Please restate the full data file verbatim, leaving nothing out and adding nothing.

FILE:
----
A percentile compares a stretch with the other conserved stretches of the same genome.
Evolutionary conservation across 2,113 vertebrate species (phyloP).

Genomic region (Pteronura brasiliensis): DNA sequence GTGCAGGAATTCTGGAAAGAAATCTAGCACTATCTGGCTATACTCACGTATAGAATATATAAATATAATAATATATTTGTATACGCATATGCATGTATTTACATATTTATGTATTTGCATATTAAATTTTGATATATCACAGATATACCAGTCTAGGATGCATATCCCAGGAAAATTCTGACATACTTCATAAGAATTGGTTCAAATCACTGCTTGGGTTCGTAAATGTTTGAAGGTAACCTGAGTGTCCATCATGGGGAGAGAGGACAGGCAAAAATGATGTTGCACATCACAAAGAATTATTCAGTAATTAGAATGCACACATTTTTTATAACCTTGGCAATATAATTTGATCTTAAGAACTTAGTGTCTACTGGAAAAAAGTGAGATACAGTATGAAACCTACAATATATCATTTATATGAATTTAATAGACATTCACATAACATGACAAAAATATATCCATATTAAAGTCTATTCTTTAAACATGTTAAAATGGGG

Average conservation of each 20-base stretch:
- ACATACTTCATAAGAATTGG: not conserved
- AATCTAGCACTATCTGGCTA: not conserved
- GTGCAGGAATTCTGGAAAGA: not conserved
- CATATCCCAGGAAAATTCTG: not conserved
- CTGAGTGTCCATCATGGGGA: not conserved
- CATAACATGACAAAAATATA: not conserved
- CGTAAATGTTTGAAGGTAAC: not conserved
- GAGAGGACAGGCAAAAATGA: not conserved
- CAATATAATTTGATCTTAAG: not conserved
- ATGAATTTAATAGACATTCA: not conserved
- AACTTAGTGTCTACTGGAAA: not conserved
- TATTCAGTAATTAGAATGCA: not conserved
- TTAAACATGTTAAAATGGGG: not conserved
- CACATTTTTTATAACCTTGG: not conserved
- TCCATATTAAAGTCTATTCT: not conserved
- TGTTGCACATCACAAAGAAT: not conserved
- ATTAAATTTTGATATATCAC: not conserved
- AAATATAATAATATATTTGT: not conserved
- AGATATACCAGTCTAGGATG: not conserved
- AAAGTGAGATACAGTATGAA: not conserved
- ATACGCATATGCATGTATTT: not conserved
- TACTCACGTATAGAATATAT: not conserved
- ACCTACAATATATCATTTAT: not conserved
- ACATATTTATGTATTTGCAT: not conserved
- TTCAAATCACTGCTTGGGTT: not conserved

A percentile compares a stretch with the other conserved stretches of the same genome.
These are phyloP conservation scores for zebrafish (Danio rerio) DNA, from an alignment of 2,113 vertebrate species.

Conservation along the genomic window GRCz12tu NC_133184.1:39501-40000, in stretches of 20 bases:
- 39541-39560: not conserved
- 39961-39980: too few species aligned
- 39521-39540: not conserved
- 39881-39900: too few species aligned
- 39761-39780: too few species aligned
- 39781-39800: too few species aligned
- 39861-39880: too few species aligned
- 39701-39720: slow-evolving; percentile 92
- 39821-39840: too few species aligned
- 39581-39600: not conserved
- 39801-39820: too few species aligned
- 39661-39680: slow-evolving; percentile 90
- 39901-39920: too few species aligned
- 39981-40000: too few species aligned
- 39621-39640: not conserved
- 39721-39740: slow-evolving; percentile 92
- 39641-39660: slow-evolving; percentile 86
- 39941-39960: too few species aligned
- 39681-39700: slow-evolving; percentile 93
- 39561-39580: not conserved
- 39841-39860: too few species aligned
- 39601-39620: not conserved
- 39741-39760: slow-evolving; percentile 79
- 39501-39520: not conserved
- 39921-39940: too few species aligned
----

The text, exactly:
A percentile compares a stretch with the other conserved stretches of the same genome.
Evolutionary conservation across 2,113 vertebrate species (phyloP).

Genomic region (Pteronura brasiliensis): DNA sequence GTGCAGGAATTCTGGAAAGAAATCTAGCACTATCTGGCTATACTCACGTATAGAATATATAAATATAATAATATATTTGTATACGCATATGCATGTATTTACATATTTATGTATTTGCATATTAAATTTTGATATATCACAGATATACCAGTCTAGGATGCATATCCCAGGAAAATTCTGACATACTTCATAAGAATTGGTTCAAATCACTGCTTGGGTTCGTAAATGTTTGAAGGTAACCTGAGTGTCCATCATGGGGAGAGAGGACAGGCAAAAATGATGTTGCACATCACAAAGAATTATTCAGTAATTAGAATGCACACATTTTTTATAACCTTGGCAATATAATTTGATCTTAAGAACTTAGTGTCTACTGGAAAAAAGTGAGATACAGTATGAAACCTACAATATATCATTTATATGAATTTAATAGACATTCACATAACATGACAAAAATATATCCATATTAAAGTCTATTCTTTAAACATGTTAAAATGGGG

Average conservation of each 20-base stretch:
- ACATACTTCATAAGAATTGG: not conserved
- AATCTAGCACTATCTGGCTA: not conserved
- GTGCAGGAATTCTGGAAAGA: not conserved
- CATATCCCAGGAAAATTCTG: not conserved
- CTGAGTGTCCATCATGGGGA: not conserved
- CATAACATGACAAAAATATA: not conserved
- CGTAAATGTTTGAAGGTAAC: not conserved
- GAGAGGACAGGCAAAAATGA: not conserved
- CAATATAATTTGATCTTAAG: not conserved
- ATGAATTTAATAGACATTCA: not conserved
- AACTTAGTGTCTACTGGAAA: not conserved
- TATTCAGTAATTAGAATGCA: not conserved
- TTAAACATGTTAAAATGGGG: not conserved
- CACATTTTTTATAACCTTGG: not conserved
- TCCATATTAAAGTCTATTCT: not conserved
- TGTTGCACATCACAAAGAAT: not conserved
- ATTAAATTTTGATATATCAC: not conserved
- AAATATAATAATATATTTGT: not conserved
- AGATATACCAGTCTAGGATG: not conserved
- AAAGTGAGATACAGTATGAA: not conserved
- ATACGCATATGCATGTATTT: not conserved
- TACTCACGTATAGAATATAT: not conserved
- ACCTACAATATATCATTTAT: not conserved
- ACATATTTATGTATTTGCAT: not conserved
- TTCAAATCACTGCTTGGGTT: not conserved

A percentile compares a stretch with the other conserved stretches of the same genome.
These are phyloP conservation scores for zebrafish (Danio rerio) DNA, from an alignment of 2,113 vertebrate species.

Conservation along the genomic window GRCz12tu NC_133184.1:39501-40000, in stretches of 20 bases:
- 39541-39560: not conserved
- 39961-39980: too few species aligned
- 39521-39540: not conserved
- 39881-39900: too few species aligned
- 39761-39780: too few species aligned
- 39781-39800: too few species aligned
- 39861-39880: too few species aligned
- 39701-39720: slow-evolving; percentile 92
- 39821-39840: too few species aligned
- 39581-39600: not conserved
- 39801-39820: too few species aligned
- 39661-39680: slow-evolving; percentile 90
- 39901-39920: too few species aligned
- 39981-40000: too few species aligned
- 39621-39640: not conserved
- 39721-39740: slow-evolving; percentile 92
- 39641-39660: slow-evolving; percentile 86
- 39941-39960: too few species aligned
- 39681-39700: slow-evolving; percentile 93
- 39561-39580: not conserved
- 39841-39860: too few species aligned
- 39601-39620: not conserved
- 39741-39760: slow-evolving; percentile 79
- 39501-39520: not conserved
- 39921-39940: too few species aligned